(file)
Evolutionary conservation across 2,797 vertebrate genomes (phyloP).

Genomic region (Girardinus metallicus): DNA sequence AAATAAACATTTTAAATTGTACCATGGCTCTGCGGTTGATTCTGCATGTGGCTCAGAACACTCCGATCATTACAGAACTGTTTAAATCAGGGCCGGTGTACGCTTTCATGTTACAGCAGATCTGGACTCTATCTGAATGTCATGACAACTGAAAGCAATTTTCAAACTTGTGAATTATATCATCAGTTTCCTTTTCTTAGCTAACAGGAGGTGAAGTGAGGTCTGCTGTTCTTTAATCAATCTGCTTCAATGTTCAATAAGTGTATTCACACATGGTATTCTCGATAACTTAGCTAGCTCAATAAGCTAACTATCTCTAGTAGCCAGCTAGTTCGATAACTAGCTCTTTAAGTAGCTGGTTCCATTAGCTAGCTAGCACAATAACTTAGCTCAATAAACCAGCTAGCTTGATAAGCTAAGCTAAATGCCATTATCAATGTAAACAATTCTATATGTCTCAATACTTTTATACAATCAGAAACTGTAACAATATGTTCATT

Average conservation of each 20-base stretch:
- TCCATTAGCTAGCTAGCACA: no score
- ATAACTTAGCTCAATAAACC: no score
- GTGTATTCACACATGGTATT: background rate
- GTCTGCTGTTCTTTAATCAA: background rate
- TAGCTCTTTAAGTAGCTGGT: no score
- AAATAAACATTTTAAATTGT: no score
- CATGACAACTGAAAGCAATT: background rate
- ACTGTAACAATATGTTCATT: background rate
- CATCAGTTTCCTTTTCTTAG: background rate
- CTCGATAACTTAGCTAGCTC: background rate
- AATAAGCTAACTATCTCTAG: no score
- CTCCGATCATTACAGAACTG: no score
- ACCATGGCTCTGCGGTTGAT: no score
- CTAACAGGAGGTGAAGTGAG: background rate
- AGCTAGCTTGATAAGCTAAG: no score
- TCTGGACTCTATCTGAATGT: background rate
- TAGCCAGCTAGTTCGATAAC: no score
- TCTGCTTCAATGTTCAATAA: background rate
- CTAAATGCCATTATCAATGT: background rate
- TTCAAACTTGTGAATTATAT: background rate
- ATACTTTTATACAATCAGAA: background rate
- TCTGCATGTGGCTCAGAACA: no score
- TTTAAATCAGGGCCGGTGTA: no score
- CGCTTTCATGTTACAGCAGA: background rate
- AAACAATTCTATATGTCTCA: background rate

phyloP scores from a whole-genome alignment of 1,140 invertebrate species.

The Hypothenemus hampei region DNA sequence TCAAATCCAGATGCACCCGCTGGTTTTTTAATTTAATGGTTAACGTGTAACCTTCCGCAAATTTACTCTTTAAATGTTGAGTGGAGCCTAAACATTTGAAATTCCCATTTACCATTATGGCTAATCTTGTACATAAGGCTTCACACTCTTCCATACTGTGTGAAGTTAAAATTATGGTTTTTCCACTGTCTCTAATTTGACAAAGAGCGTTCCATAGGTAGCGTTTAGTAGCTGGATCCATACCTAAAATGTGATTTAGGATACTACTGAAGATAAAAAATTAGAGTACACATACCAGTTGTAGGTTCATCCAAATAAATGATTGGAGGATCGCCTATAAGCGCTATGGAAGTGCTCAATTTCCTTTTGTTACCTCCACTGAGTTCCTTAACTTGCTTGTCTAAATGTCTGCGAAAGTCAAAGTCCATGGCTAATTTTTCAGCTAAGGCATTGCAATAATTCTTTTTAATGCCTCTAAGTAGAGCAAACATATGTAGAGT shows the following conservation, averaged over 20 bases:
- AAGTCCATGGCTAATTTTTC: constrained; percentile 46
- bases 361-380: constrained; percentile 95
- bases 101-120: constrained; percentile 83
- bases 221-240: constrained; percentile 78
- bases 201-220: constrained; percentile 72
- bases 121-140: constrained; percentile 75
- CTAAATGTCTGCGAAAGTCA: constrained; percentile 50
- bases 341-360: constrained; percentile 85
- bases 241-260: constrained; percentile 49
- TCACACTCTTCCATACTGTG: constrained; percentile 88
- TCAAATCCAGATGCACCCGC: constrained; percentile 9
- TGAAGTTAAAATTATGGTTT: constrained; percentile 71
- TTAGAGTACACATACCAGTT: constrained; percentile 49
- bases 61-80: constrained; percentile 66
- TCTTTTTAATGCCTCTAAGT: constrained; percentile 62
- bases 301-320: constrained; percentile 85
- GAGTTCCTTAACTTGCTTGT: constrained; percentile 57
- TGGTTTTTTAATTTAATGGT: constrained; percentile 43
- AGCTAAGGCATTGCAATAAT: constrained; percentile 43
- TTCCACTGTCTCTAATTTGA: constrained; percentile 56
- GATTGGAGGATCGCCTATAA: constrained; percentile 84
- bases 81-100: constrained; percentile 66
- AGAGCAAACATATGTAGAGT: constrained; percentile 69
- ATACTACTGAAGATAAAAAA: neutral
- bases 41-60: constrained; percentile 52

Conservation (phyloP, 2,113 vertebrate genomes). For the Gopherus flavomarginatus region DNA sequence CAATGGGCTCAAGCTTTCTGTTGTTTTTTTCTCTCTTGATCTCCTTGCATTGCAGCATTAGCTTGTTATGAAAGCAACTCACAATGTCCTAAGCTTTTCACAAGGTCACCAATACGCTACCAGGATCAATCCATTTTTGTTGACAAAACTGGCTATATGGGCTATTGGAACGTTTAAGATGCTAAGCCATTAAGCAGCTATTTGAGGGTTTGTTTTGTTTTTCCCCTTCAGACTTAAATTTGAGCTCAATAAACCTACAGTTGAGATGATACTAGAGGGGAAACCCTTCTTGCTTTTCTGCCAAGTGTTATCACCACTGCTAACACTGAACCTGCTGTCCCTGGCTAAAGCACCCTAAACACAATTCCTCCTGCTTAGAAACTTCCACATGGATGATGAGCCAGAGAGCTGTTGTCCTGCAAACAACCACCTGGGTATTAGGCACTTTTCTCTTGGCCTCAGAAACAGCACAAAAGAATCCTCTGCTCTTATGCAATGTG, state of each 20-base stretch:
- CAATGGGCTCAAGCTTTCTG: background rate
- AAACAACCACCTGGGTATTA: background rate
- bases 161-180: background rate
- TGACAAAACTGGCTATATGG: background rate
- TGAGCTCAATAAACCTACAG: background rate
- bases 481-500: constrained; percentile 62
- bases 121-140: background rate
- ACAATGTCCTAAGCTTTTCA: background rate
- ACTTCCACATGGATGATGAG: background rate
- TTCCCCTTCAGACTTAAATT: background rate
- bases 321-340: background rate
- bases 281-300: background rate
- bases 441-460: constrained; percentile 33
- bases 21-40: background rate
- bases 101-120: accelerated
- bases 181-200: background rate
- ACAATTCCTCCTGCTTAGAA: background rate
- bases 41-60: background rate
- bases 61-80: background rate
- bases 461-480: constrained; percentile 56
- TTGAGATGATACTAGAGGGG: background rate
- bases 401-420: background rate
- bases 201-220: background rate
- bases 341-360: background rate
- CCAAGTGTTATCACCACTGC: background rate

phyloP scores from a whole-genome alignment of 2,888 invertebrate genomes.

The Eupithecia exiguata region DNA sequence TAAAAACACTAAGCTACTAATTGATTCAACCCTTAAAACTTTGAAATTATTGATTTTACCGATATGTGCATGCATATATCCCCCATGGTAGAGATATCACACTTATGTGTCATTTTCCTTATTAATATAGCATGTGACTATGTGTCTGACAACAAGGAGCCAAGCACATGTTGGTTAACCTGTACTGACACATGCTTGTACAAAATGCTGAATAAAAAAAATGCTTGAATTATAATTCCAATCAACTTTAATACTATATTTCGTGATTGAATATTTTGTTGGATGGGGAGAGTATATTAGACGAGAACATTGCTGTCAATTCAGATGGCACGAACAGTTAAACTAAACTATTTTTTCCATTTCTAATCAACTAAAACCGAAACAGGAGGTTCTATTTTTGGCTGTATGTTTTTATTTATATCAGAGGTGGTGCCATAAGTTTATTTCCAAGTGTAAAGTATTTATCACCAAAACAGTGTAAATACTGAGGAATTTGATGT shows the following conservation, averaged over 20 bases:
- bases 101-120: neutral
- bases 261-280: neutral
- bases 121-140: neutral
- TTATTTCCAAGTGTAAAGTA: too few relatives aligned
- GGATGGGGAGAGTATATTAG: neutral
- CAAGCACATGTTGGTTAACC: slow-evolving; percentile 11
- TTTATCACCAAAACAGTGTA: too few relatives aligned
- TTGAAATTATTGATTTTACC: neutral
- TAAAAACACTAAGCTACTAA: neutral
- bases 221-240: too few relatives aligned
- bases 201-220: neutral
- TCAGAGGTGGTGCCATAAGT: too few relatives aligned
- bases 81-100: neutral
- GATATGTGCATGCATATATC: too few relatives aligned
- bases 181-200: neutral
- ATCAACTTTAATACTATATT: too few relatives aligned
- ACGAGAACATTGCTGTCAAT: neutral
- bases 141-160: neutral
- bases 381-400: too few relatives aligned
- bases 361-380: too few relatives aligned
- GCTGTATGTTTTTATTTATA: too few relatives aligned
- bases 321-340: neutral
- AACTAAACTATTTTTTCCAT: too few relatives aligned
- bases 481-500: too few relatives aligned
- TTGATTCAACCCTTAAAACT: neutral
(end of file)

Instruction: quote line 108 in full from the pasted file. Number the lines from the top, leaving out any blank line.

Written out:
- TTGATTCAACCCTTAAAACT: neutral